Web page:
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Please limit the "Introduce yourself" textbox when someone applies for a job. A few candidates simply copy cut and paste their resumes into this box. Please limit this box to say 200 words?

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I just copied and pasted a recent one I got into word and it was the following:

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It also spanned 8 pages long. This is way too much information for someone to "introduce" themselves.

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    But... the more I say in my personal statement and the more acronyms I cram into my experience the better I am, right?
    – user1228
    Commented Apr 8, 2016 at 19:36
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    @Will - Well you are the exception...besides you are too good for us anyhow!
    – JonH
    Commented Apr 8, 2016 at 19:39
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    @JonH "It also spanned 8 pages long." is way to long for a CV as well ;) Commented Apr 8, 2016 at 20:39
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    @DavidPostill - You're talking to JonH here, I've mentioned this here: meta.stackoverflow.com/questions/320298/…
    – JonH
    Commented Apr 8, 2016 at 20:41
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    Why would you throw away information which allows you to so easily identify applicants who can't communicate quickly and clearly?
    – Ben Voigt
    Commented Apr 10, 2016 at 1:44
  • Ben it's a cover letter not a story.
    – JonH
    Commented Apr 10, 2016 at 1:53
  • Ben besides most people can identify what you speak of by reading the first couple of sentences.
    – JonH
    Commented Apr 10, 2016 at 1:56
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    They are already limiting you Tell WSM International why you're a good fit for their needs Commented Apr 10, 2016 at 2:10
  • That's not a technical limit at all.
    – JonH
    Commented Apr 10, 2016 at 2:10
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    Would've gained more upvotes by using a free hand circle...
    – T J
    Commented Apr 11, 2016 at 8:21
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    I'm with @BenVoigt on this one, if I'm selecting candidates and they can't give me a proper short cover letter, their chances just dropped in half. Their resume have to sparkle to overrule my first impression. Commented Apr 11, 2016 at 14:50
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    I personally believe this is a bad idea. I took more interest in candidates who gave more details in their cover letter allowing me to see personality and actual interest in our job posts. When I came across copy/pasted resumes with no regard for our posting, I just declined them and moved on. This is a blanket fix for lazy candidates who are quickly applying to a lot of places and will have a negative affect on some candidates and employers. Commented Apr 11, 2016 at 15:01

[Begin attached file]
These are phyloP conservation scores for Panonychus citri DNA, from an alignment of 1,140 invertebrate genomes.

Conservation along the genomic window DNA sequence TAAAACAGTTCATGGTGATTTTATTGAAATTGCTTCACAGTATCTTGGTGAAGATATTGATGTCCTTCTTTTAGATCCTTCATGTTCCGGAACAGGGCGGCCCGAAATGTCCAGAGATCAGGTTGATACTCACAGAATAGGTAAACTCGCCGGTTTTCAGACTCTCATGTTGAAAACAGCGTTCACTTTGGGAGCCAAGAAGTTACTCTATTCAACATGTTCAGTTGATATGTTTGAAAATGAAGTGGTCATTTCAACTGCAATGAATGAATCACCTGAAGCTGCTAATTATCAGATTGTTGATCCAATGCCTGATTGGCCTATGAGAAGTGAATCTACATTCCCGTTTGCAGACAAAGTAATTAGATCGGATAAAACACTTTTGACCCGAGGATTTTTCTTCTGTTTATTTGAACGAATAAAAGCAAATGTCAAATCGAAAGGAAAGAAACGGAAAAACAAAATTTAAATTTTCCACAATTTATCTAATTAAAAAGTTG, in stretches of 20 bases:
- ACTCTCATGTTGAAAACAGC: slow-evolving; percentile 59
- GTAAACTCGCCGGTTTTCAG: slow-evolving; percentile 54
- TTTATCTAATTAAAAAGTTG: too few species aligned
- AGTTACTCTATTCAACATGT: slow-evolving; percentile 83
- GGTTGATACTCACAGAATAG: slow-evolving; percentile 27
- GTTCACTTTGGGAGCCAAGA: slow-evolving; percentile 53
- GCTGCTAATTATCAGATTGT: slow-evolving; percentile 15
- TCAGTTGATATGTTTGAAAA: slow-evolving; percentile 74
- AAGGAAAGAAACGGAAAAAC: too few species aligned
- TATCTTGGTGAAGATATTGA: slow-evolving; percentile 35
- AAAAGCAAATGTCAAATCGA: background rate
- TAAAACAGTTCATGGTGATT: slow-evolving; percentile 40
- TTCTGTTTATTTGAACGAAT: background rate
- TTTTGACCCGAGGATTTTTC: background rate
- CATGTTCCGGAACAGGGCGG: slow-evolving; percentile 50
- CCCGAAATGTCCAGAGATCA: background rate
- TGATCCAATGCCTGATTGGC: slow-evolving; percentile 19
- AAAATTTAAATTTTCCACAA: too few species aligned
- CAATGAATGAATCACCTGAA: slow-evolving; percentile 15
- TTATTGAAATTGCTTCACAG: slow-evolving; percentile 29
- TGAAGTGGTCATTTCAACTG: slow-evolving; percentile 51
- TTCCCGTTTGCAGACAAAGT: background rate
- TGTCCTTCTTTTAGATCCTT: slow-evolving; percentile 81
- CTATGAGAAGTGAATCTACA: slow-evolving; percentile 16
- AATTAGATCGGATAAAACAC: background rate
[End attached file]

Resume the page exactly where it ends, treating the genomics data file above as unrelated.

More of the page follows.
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    @JonH why would you hire someone that naturally doesn't think twice? How can we, as software developers, be what we're suppose to be (software developers) without naturally thinking at least twice? Commented Apr 11, 2016 at 15:05
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    As a reference point, I had a candidate that included a 2,107 word cover letter that was very personalized. We went on to interview this candidate. I can't say we would have if not for some of the content within the cover letter. Commented Apr 11, 2016 at 15:07
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    @CarrieKendall, are you wanting to employ people that are good at writing cover letters, or people that are good at writing code..... Commented Apr 12, 2016 at 10:23

2 Answers 2

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I think this should be limited to something like 200 words. Otherwise some candidate will feel they must write a long text, while other candidates only write one or two lines.

HR then comes along, and decides they like the candidates that put in a lot of effort, or the candidates that kept it short. Unpredictable, so making the process too dependent on lack.

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  • I agree with this 100%. I'm not sure why I initially stated 1000 chars, that is simply way too much, I was being generous.
    – JonH
    Commented Apr 11, 2016 at 14:27
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    @JonH, 1000 chars is about 200 words, people are just better at thinking in words. Commented Apr 11, 2016 at 14:34
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    True maybe you are right, I'll edit my original post back in terms of words...Programmers aren't people you know :-p.
    – JonH
    Commented Apr 11, 2016 at 14:35
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    200 words is only 400 bytes or 100 dwords. For the 64-bit among us (and who doesn't want to appear 64-bit literate), that only allows communicating 50 pointers. Seems bit short. Commented Apr 11, 2016 at 18:37
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A soft-limit might be a better approach. If the cover letter is more than X number of words (maybe an option that can be set by the employer), a dialog is displayed that offers a warning something along the lines of "Your cover letter is quite long. Are you sure you want to submit it?".

This way employers expecting detailed cover letters can still receive them, and employers who appreciate succinctness have a better chance of getting it.

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